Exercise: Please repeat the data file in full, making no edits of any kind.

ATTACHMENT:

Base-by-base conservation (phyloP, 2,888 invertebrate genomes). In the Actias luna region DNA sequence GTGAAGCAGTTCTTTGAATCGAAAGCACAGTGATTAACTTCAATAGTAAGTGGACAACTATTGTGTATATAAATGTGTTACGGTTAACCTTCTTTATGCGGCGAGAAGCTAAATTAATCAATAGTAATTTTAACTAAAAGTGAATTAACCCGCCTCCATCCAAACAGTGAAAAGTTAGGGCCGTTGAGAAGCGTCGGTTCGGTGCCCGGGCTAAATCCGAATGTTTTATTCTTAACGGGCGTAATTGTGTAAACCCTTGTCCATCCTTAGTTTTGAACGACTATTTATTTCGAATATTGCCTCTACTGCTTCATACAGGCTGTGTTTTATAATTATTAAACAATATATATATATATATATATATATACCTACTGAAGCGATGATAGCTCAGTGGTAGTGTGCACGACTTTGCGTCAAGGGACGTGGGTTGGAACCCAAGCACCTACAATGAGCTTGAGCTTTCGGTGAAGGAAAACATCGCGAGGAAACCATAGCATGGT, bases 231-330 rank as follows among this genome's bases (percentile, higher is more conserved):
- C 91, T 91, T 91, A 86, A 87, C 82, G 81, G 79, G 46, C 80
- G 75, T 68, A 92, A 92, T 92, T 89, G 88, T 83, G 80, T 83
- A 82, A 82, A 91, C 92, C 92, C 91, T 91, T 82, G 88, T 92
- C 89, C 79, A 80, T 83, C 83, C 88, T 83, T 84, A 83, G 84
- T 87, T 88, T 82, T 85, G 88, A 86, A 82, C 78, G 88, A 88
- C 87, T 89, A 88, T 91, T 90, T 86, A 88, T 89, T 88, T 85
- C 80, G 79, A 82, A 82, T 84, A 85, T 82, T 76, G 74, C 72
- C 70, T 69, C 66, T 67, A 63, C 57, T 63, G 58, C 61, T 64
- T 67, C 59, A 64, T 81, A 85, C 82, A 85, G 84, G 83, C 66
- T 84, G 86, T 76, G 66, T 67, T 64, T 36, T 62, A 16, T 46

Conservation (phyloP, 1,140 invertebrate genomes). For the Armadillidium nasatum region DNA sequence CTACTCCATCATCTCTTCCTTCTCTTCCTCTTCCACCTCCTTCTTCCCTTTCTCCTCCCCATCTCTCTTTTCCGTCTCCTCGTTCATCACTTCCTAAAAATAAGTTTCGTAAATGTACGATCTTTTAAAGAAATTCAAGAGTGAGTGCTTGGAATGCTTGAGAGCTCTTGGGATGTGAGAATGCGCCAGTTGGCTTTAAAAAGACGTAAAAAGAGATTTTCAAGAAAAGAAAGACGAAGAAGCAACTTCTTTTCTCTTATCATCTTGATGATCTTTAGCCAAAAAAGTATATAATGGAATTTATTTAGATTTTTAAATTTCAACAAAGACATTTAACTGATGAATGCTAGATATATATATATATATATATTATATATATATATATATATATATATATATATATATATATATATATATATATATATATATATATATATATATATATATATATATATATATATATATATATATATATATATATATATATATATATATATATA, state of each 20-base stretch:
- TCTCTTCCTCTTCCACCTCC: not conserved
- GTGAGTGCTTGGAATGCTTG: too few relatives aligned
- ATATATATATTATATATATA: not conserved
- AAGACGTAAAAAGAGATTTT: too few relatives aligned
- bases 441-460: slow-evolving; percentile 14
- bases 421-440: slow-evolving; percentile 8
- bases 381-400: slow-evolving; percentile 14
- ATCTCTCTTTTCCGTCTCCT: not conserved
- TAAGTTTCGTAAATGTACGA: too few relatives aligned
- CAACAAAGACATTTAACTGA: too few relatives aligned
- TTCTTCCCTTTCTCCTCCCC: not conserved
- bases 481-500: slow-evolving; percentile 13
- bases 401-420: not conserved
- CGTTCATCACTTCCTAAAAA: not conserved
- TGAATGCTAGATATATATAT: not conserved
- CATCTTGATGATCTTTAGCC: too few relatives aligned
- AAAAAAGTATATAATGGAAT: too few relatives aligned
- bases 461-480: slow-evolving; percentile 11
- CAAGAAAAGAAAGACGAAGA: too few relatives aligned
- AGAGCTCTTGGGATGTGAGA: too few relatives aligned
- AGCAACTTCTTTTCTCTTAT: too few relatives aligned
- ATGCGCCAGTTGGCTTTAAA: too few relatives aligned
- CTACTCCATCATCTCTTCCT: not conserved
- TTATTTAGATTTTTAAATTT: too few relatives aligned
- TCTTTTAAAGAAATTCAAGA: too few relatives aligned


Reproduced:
Base-by-base conservation (phyloP, 2,888 invertebrate genomes). In the Actias luna region DNA sequence GTGAAGCAGTTCTTTGAATCGAAAGCACAGTGATTAACTTCAATAGTAAGTGGACAACTATTGTGTATATAAATGTGTTACGGTTAACCTTCTTTATGCGGCGAGAAGCTAAATTAATCAATAGTAATTTTAACTAAAAGTGAATTAACCCGCCTCCATCCAAACAGTGAAAAGTTAGGGCCGTTGAGAAGCGTCGGTTCGGTGCCCGGGCTAAATCCGAATGTTTTATTCTTAACGGGCGTAATTGTGTAAACCCTTGTCCATCCTTAGTTTTGAACGACTATTTATTTCGAATATTGCCTCTACTGCTTCATACAGGCTGTGTTTTATAATTATTAAACAATATATATATATATATATATATATACCTACTGAAGCGATGATAGCTCAGTGGTAGTGTGCACGACTTTGCGTCAAGGGACGTGGGTTGGAACCCAAGCACCTACAATGAGCTTGAGCTTTCGGTGAAGGAAAACATCGCGAGGAAACCATAGCATGGT, bases 231-330 rank as follows among this genome's bases (percentile, higher is more conserved):
- C 91, T 91, T 91, A 86, A 87, C 82, G 81, G 79, G 46, C 80
- G 75, T 68, A 92, A 92, T 92, T 89, G 88, T 83, G 80, T 83
- A 82, A 82, A 91, C 92, C 92, C 91, T 91, T 82, G 88, T 92
- C 89, C 79, A 80, T 83, C 83, C 88, T 83, T 84, A 83, G 84
- T 87, T 88, T 82, T 85, G 88, A 86, A 82, C 78, G 88, A 88
- C 87, T 89, A 88, T 91, T 90, T 86, A 88, T 89, T 88, T 85
- C 80, G 79, A 82, A 82, T 84, A 85, T 82, T 76, G 74, C 72
- C 70, T 69, C 66, T 67, A 63, C 57, T 63, G 58, C 61, T 64
- T 67, C 59, A 64, T 81, A 85, C 82, A 85, G 84, G 83, C 66
- T 84, G 86, T 76, G 66, T 67, T 64, T 36, T 62, A 16, T 46

Conservation (phyloP, 1,140 invertebrate genomes). For the Armadillidium nasatum region DNA sequence CTACTCCATCATCTCTTCCTTCTCTTCCTCTTCCACCTCCTTCTTCCCTTTCTCCTCCCCATCTCTCTTTTCCGTCTCCTCGTTCATCACTTCCTAAAAATAAGTTTCGTAAATGTACGATCTTTTAAAGAAATTCAAGAGTGAGTGCTTGGAATGCTTGAGAGCTCTTGGGATGTGAGAATGCGCCAGTTGGCTTTAAAAAGACGTAAAAAGAGATTTTCAAGAAAAGAAAGACGAAGAAGCAACTTCTTTTCTCTTATCATCTTGATGATCTTTAGCCAAAAAAGTATATAATGGAATTTATTTAGATTTTTAAATTTCAACAAAGACATTTAACTGATGAATGCTAGATATATATATATATATATATTATATATATATATATATATATATATATATATATATATATATATATATATATATATATATATATATATATATATATATATATATATATATATATATATATATATATATATATATATATATATATATATATA, state of each 20-base stretch:
- TCTCTTCCTCTTCCACCTCC: not conserved
- GTGAGTGCTTGGAATGCTTG: too few relatives aligned
- ATATATATATTATATATATA: not conserved
- AAGACGTAAAAAGAGATTTT: too few relatives aligned
- bases 441-460: slow-evolving; percentile 14
- bases 421-440: slow-evolving; percentile 8
- bases 381-400: slow-evolving; percentile 14
- ATCTCTCTTTTCCGTCTCCT: not conserved
- TAAGTTTCGTAAATGTACGA: too few relatives aligned
- CAACAAAGACATTTAACTGA: too few relatives aligned
- TTCTTCCCTTTCTCCTCCCC: not conserved
- bases 481-500: slow-evolving; percentile 13
- bases 401-420: not conserved
- CGTTCATCACTTCCTAAAAA: not conserved
- TGAATGCTAGATATATATAT: not conserved
- CATCTTGATGATCTTTAGCC: too few relatives aligned
- AAAAAAGTATATAATGGAAT: too few relatives aligned
- bases 461-480: slow-evolving; percentile 11
- CAAGAAAAGAAAGACGAAGA: too few relatives aligned
- AGAGCTCTTGGGATGTGAGA: too few relatives aligned
- AGCAACTTCTTTTCTCTTAT: too few relatives aligned
- ATGCGCCAGTTGGCTTTAAA: too few relatives aligned
- CTACTCCATCATCTCTTCCT: not conserved
- TTATTTAGATTTTTAAATTT: too few relatives aligned
- TCTTTTAAAGAAATTCAAGA: too few relatives aligned